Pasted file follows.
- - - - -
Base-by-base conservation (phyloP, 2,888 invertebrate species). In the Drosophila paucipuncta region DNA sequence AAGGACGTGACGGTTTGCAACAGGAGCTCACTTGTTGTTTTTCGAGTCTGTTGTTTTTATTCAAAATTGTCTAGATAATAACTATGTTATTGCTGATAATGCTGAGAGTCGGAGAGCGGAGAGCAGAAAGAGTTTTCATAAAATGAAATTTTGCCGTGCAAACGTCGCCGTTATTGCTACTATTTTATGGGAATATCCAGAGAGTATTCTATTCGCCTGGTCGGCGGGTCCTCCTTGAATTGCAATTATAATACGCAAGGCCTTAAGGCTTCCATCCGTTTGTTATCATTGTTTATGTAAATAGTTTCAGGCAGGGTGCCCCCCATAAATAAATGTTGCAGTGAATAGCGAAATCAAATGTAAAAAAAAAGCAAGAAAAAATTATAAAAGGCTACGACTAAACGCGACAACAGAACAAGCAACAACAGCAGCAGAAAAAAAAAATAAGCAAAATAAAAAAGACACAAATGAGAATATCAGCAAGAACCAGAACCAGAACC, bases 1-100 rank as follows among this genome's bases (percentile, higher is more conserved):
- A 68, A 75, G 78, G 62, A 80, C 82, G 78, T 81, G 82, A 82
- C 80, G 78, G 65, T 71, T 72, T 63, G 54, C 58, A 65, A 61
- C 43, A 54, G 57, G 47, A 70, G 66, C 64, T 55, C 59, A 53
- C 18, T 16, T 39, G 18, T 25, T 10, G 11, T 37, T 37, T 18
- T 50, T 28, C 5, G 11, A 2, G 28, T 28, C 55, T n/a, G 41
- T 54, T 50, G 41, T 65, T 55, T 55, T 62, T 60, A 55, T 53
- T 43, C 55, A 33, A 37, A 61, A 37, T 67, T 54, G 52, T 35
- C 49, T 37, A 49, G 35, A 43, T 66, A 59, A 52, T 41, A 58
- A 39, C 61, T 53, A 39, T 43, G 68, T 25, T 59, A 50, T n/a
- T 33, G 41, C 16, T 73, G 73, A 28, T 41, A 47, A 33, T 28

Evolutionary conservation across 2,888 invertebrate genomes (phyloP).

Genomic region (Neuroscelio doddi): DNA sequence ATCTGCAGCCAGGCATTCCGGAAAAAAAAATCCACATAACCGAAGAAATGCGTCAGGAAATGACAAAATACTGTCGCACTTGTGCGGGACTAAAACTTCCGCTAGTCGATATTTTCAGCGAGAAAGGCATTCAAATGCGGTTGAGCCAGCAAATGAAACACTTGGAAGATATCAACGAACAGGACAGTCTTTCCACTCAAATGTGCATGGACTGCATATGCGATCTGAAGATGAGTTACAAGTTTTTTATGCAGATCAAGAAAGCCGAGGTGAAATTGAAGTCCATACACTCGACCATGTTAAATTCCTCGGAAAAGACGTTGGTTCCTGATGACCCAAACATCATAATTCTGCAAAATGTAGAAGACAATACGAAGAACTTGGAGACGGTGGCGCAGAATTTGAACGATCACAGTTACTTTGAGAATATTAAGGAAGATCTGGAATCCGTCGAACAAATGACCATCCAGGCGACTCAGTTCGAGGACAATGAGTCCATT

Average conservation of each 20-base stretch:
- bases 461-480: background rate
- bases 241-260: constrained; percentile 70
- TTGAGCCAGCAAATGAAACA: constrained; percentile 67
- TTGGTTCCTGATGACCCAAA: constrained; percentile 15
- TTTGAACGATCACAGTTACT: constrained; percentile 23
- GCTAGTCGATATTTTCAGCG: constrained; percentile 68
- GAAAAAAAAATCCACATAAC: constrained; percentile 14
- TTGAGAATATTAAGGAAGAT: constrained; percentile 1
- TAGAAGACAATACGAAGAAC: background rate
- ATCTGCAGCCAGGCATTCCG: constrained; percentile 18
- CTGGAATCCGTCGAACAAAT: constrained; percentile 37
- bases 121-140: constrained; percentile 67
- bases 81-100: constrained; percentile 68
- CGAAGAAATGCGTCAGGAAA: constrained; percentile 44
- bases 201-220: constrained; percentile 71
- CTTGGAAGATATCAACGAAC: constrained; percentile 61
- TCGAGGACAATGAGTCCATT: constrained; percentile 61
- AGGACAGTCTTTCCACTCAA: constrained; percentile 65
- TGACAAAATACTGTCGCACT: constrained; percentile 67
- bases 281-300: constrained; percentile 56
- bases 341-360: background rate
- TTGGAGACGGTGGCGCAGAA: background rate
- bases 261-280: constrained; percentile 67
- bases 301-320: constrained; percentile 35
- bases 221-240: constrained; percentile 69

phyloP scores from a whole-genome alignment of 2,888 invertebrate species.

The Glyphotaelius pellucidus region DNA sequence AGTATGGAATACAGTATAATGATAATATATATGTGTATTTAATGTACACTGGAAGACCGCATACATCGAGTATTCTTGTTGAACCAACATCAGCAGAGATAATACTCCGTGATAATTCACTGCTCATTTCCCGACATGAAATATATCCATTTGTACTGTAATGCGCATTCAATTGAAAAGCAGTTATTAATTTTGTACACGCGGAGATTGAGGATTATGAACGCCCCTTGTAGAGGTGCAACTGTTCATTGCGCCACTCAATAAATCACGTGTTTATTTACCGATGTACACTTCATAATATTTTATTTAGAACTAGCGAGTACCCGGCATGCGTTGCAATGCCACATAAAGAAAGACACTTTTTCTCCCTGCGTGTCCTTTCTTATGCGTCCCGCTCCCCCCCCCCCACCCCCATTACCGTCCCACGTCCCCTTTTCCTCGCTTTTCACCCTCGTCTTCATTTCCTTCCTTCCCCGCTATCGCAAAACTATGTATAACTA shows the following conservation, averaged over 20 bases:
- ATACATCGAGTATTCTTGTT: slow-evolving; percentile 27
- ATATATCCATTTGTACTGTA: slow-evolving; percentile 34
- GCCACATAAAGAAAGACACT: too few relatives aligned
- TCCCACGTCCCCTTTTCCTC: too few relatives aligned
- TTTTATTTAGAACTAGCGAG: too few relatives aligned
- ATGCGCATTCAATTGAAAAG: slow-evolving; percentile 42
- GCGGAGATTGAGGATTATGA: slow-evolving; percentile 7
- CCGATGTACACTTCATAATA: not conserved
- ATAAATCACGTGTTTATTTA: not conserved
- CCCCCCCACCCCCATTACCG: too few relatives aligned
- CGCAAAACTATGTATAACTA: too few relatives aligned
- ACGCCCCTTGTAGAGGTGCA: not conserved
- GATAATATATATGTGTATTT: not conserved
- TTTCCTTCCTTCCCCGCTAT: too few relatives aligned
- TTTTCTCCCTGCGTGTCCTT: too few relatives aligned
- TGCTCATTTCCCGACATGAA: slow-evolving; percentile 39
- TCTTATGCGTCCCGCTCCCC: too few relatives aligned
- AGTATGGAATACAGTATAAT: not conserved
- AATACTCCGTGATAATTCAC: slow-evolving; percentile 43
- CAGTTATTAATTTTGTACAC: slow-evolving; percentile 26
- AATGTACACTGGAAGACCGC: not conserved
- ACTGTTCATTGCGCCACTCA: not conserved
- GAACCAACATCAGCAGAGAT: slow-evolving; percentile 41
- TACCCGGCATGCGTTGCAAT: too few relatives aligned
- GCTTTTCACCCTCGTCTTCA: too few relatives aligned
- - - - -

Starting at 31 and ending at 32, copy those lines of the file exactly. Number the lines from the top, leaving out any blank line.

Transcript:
- TCGAGGACAATGAGTCCATT: constrained; percentile 61
- AGGACAGTCTTTCCACTCAA: constrained; percentile 65